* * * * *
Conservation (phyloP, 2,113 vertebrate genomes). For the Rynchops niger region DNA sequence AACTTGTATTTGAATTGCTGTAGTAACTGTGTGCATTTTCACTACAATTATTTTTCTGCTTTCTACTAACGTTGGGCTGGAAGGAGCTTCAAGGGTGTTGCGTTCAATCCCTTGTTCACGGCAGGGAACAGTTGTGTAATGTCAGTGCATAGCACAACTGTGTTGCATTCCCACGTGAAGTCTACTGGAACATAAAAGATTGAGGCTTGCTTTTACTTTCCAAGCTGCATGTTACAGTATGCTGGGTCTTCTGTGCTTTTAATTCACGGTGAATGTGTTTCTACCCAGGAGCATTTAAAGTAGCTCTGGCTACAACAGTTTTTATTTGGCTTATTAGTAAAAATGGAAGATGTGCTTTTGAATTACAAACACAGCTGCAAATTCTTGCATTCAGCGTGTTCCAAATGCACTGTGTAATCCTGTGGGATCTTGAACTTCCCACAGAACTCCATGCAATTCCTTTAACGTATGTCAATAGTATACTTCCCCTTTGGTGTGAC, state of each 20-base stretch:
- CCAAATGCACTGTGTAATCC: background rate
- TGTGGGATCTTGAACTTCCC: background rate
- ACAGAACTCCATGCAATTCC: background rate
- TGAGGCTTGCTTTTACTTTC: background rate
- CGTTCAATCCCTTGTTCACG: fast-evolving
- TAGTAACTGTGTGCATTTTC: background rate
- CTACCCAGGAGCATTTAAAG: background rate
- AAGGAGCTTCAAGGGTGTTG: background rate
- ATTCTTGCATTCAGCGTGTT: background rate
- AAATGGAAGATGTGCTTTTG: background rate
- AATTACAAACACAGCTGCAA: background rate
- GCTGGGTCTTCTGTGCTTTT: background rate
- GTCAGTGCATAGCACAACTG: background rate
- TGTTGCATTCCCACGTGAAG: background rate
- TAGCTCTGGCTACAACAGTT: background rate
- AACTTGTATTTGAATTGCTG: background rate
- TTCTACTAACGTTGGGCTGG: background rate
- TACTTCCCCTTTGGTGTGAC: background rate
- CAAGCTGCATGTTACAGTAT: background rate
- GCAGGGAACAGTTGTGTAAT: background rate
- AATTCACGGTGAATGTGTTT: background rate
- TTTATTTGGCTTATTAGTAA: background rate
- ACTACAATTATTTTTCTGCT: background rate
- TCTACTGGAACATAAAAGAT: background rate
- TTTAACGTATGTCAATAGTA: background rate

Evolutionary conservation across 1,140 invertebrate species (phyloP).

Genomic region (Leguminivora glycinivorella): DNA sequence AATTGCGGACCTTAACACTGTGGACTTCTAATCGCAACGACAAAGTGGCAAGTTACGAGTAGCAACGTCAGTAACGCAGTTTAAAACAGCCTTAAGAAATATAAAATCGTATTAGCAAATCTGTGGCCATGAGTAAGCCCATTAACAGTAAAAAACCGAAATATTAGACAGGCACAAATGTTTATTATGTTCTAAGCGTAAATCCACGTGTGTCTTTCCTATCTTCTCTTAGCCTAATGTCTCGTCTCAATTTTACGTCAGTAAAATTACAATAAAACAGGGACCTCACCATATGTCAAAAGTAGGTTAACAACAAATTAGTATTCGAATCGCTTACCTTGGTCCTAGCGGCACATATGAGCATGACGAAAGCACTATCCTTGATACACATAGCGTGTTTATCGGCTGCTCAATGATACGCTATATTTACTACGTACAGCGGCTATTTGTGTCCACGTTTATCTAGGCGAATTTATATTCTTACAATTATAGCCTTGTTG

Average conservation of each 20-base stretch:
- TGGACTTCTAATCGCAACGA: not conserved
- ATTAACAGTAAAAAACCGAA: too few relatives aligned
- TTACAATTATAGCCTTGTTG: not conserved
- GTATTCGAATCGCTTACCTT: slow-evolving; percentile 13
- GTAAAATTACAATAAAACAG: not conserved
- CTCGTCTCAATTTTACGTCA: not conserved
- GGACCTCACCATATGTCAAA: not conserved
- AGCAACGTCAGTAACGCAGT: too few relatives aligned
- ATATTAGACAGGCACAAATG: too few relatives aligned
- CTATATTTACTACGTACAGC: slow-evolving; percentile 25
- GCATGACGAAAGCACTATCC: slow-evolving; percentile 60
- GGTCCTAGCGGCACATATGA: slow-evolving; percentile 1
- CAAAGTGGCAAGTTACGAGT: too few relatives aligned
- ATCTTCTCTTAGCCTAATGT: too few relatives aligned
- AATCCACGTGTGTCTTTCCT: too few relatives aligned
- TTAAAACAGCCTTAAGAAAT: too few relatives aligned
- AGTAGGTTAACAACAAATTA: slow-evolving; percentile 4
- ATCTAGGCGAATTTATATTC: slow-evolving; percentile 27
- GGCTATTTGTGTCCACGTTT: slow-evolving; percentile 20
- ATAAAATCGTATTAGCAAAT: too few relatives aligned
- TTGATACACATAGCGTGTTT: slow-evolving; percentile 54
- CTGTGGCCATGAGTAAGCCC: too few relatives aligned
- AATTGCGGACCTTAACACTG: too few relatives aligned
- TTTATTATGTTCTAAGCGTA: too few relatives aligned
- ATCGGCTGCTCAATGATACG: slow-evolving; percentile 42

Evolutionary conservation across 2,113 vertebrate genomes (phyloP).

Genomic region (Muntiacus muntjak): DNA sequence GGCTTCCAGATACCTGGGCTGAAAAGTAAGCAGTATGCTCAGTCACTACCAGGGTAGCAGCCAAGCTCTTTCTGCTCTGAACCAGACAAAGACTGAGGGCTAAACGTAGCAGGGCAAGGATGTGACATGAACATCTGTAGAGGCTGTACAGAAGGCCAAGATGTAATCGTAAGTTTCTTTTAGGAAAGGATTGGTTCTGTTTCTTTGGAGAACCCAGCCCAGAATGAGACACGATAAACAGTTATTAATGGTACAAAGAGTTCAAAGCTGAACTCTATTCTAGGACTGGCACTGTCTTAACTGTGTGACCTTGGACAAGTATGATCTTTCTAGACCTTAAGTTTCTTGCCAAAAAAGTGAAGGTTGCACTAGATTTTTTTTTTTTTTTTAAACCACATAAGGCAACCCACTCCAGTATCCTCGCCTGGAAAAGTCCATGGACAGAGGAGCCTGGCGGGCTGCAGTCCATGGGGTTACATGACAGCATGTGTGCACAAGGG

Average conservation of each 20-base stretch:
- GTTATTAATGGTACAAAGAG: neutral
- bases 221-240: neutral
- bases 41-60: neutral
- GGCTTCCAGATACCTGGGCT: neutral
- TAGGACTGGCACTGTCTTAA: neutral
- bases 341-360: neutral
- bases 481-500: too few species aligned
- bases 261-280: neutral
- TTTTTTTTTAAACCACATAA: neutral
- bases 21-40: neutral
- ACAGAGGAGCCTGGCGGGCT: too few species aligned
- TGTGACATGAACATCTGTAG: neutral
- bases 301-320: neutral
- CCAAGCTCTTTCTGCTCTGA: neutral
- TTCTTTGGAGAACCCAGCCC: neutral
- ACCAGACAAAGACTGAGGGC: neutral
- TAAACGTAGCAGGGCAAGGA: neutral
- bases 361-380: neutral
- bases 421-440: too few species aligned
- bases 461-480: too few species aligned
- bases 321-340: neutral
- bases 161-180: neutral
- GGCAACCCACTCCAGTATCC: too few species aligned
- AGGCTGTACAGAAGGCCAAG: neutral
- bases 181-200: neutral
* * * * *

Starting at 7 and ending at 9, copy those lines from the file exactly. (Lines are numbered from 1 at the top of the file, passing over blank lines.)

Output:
- TAGTAACTGTGTGCATTTTC: background rate
- CTACCCAGGAGCATTTAAAG: background rate
- AAGGAGCTTCAAGGGTGTTG: background rate